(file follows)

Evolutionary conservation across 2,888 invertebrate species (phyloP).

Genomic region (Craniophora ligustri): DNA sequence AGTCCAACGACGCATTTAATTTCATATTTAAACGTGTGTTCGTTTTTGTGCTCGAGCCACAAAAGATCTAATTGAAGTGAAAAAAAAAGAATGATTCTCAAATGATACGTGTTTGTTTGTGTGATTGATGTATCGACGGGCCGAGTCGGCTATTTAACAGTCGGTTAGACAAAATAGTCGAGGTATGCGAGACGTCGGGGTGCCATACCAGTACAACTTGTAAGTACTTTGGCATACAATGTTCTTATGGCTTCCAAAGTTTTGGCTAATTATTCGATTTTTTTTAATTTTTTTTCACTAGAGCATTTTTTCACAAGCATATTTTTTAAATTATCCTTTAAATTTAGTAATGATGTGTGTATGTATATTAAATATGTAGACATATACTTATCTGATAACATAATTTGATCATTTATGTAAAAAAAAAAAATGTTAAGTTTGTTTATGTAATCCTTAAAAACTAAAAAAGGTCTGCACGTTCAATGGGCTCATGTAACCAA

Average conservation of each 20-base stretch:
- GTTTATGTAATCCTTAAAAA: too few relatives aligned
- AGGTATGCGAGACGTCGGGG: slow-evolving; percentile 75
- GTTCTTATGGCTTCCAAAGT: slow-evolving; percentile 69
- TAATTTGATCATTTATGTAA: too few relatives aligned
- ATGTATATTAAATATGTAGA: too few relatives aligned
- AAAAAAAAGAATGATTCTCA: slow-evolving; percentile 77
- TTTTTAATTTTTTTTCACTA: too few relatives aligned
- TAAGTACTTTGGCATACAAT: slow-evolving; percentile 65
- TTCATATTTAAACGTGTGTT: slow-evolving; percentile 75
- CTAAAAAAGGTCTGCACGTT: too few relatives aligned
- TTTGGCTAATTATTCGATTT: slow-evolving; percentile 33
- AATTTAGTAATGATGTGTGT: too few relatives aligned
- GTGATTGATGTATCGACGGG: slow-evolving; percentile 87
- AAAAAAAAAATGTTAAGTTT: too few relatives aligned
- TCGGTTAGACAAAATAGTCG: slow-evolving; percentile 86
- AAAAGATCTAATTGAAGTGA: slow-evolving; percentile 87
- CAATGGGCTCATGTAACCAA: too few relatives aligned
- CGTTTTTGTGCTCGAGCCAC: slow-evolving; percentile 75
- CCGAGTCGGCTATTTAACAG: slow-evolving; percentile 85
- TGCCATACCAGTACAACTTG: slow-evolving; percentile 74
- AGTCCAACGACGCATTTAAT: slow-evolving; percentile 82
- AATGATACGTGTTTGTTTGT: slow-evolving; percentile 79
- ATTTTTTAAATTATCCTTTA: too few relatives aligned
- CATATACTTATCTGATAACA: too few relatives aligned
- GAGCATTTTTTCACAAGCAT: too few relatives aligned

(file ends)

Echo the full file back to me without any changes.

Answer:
Evolutionary conservation across 2,888 invertebrate species (phyloP).

Genomic region (Craniophora ligustri): DNA sequence AGTCCAACGACGCATTTAATTTCATATTTAAACGTGTGTTCGTTTTTGTGCTCGAGCCACAAAAGATCTAATTGAAGTGAAAAAAAAAGAATGATTCTCAAATGATACGTGTTTGTTTGTGTGATTGATGTATCGACGGGCCGAGTCGGCTATTTAACAGTCGGTTAGACAAAATAGTCGAGGTATGCGAGACGTCGGGGTGCCATACCAGTACAACTTGTAAGTACTTTGGCATACAATGTTCTTATGGCTTCCAAAGTTTTGGCTAATTATTCGATTTTTTTTAATTTTTTTTCACTAGAGCATTTTTTCACAAGCATATTTTTTAAATTATCCTTTAAATTTAGTAATGATGTGTGTATGTATATTAAATATGTAGACATATACTTATCTGATAACATAATTTGATCATTTATGTAAAAAAAAAAAATGTTAAGTTTGTTTATGTAATCCTTAAAAACTAAAAAAGGTCTGCACGTTCAATGGGCTCATGTAACCAA

Average conservation of each 20-base stretch:
- GTTTATGTAATCCTTAAAAA: too few relatives aligned
- AGGTATGCGAGACGTCGGGG: slow-evolving; percentile 75
- GTTCTTATGGCTTCCAAAGT: slow-evolving; percentile 69
- TAATTTGATCATTTATGTAA: too few relatives aligned
- ATGTATATTAAATATGTAGA: too few relatives aligned
- AAAAAAAAGAATGATTCTCA: slow-evolving; percentile 77
- TTTTTAATTTTTTTTCACTA: too few relatives aligned
- TAAGTACTTTGGCATACAAT: slow-evolving; percentile 65
- TTCATATTTAAACGTGTGTT: slow-evolving; percentile 75
- CTAAAAAAGGTCTGCACGTT: too few relatives aligned
- TTTGGCTAATTATTCGATTT: slow-evolving; percentile 33
- AATTTAGTAATGATGTGTGT: too few relatives aligned
- GTGATTGATGTATCGACGGG: slow-evolving; percentile 87
- AAAAAAAAAATGTTAAGTTT: too few relatives aligned
- TCGGTTAGACAAAATAGTCG: slow-evolving; percentile 86
- AAAAGATCTAATTGAAGTGA: slow-evolving; percentile 87
- CAATGGGCTCATGTAACCAA: too few relatives aligned
- CGTTTTTGTGCTCGAGCCAC: slow-evolving; percentile 75
- CCGAGTCGGCTATTTAACAG: slow-evolving; percentile 85
- TGCCATACCAGTACAACTTG: slow-evolving; percentile 74
- AGTCCAACGACGCATTTAAT: slow-evolving; percentile 82
- AATGATACGTGTTTGTTTGT: slow-evolving; percentile 79
- ATTTTTTAAATTATCCTTTA: too few relatives aligned
- CATATACTTATCTGATAACA: too few relatives aligned
- GAGCATTTTTTCACAAGCAT: too few relatives aligned